Securities and Exchange Commission staff recommended against designing identical stress tests and terms for credit ratings on Friday but expressed support for measures designed to enhance greater transparency in the determination of grades.
“[T]he staff believes it would be more efficient to focus on the rule-making initiatives mandated under the Dodd-Frank Act, which, among other things, are designed to promote transparency,” SEC staff said, according to Bloomberg.
Dodd-Frank mandated that the agency considers requiring the application of ratings terms across various asset classes and requires that certain companies use similar economic scenarios for stress tests.
Following the inflation of credit ratings leading to the Great Depression, regulators and policymakers have searched for a method to ensure that grades are accurate. The 2010 Dodd-Frank Act instructed U.S. legislators to stop relying on ratings and enhanced regulatory oversight of the companies that issue the ratings Bloomberg reports.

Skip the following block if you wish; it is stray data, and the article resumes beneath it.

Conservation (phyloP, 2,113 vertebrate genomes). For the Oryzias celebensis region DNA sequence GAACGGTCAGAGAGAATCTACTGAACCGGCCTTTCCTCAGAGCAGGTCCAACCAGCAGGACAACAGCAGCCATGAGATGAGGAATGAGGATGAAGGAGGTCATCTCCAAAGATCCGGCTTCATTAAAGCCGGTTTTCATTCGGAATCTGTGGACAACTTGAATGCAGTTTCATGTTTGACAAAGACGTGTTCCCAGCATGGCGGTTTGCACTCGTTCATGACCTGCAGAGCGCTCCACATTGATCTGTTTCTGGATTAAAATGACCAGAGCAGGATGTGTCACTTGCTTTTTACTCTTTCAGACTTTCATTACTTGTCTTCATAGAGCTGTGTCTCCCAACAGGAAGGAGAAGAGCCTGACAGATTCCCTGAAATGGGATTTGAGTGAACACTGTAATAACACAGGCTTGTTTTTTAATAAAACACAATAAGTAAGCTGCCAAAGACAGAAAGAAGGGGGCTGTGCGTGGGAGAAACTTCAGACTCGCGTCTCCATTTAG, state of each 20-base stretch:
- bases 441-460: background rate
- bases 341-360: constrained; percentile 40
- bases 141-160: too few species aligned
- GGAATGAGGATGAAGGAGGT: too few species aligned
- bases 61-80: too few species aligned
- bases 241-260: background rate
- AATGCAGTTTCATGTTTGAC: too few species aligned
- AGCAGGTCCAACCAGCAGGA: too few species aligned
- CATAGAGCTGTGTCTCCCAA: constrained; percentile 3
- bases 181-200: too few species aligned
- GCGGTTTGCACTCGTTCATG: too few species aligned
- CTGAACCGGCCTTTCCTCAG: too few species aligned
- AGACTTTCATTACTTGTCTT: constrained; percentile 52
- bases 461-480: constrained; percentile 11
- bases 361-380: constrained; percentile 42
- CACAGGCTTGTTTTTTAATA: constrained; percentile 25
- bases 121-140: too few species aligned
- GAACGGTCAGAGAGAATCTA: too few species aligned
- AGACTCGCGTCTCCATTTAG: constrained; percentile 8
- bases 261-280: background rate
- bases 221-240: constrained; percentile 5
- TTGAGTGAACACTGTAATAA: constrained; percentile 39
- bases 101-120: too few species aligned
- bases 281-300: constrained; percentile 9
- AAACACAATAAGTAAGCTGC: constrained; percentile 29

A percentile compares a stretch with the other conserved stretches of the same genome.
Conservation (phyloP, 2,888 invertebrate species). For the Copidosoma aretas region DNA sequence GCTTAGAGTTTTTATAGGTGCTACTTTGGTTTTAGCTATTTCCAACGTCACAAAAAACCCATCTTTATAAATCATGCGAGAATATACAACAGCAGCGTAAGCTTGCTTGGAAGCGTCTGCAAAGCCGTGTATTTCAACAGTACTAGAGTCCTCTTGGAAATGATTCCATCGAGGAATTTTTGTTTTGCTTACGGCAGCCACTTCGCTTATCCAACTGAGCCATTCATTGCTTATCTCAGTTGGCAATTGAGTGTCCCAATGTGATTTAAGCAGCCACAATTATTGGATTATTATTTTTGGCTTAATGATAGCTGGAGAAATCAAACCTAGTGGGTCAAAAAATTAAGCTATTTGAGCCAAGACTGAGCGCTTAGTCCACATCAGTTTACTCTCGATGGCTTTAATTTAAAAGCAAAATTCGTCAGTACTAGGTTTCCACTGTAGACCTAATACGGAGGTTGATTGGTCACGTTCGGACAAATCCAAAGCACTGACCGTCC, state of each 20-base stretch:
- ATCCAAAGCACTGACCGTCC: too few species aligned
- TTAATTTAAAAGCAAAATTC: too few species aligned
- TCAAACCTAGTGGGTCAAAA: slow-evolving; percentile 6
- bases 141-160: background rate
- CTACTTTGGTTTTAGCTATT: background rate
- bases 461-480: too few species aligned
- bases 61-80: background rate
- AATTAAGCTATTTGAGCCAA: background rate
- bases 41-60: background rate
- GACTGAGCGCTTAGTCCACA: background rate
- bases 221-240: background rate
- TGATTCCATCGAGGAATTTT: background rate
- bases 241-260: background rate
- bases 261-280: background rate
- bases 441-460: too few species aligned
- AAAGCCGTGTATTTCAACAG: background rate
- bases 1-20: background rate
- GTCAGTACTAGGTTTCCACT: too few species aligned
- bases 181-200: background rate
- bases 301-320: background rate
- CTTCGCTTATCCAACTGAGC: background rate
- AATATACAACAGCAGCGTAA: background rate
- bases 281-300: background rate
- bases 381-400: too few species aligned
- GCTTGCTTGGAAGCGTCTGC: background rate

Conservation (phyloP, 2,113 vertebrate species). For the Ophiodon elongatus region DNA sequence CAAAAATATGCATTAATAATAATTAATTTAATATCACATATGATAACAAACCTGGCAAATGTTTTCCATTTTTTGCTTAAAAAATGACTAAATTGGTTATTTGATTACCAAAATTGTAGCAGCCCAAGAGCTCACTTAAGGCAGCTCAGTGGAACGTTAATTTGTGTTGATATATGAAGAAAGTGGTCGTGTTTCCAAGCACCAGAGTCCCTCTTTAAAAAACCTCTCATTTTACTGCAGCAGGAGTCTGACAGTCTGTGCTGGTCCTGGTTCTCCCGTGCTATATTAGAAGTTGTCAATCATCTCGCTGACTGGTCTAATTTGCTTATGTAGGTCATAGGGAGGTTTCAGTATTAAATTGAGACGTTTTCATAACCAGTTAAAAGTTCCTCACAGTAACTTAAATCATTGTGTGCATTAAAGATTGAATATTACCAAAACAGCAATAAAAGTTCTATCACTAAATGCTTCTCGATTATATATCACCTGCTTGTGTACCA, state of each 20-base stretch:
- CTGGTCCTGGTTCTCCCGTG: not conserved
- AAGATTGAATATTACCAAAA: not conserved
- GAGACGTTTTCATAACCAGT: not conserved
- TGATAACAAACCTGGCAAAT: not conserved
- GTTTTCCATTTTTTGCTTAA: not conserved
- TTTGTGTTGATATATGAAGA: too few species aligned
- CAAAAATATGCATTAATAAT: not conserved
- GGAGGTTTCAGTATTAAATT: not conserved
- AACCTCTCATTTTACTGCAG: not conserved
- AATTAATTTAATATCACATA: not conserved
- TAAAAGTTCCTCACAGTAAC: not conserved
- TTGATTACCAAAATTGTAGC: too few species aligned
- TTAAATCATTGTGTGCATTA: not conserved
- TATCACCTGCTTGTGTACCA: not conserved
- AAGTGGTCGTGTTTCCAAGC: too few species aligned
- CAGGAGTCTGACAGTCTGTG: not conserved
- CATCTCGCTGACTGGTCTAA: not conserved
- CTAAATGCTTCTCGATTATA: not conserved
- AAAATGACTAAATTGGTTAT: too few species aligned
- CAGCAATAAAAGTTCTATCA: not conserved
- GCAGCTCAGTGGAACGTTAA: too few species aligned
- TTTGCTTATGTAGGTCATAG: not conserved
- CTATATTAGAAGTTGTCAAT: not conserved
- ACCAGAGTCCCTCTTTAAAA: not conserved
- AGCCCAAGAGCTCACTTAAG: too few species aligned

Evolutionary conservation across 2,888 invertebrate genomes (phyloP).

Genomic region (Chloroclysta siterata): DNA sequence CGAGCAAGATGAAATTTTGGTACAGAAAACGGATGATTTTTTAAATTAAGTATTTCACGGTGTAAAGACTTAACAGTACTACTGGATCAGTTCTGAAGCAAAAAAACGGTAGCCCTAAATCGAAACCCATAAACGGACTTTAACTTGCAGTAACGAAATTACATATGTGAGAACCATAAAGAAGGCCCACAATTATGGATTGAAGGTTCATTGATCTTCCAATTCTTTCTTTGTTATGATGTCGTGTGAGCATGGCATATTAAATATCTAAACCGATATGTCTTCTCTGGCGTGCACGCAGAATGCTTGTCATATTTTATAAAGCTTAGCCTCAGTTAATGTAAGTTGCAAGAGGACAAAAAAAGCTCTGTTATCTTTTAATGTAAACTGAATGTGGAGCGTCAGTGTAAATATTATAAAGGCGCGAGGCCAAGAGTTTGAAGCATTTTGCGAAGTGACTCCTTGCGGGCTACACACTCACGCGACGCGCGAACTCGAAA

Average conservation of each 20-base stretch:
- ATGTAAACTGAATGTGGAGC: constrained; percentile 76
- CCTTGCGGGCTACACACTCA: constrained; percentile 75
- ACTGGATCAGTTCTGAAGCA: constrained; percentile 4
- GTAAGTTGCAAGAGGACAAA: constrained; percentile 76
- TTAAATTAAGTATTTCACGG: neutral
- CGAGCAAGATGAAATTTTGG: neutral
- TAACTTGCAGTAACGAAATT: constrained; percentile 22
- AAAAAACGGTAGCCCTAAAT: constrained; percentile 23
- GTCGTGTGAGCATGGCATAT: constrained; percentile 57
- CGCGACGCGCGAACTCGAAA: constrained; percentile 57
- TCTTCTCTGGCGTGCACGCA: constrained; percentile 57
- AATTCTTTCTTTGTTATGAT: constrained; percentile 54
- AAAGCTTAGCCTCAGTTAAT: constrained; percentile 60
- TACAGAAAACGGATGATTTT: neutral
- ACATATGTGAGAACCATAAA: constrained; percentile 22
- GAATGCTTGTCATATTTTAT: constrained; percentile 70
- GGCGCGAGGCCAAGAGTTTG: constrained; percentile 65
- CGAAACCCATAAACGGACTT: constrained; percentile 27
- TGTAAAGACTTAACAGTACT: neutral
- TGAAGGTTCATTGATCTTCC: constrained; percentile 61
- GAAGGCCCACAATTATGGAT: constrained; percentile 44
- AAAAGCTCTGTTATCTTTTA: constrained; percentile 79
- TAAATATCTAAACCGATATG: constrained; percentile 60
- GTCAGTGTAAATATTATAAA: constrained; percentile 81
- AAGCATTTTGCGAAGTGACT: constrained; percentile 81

In 1936, the Office of the Comptroller of the Currency prohibited banks from holding below-grade investment bonds.
The SEC initiated ratings rules in 1975 but specified that only certain companies’ grades could be used, including Moody’s, Fitch, and Standard & Poor, all of which were designated nationally recognized statistical rating organizations. Today, however, there are nine such firms.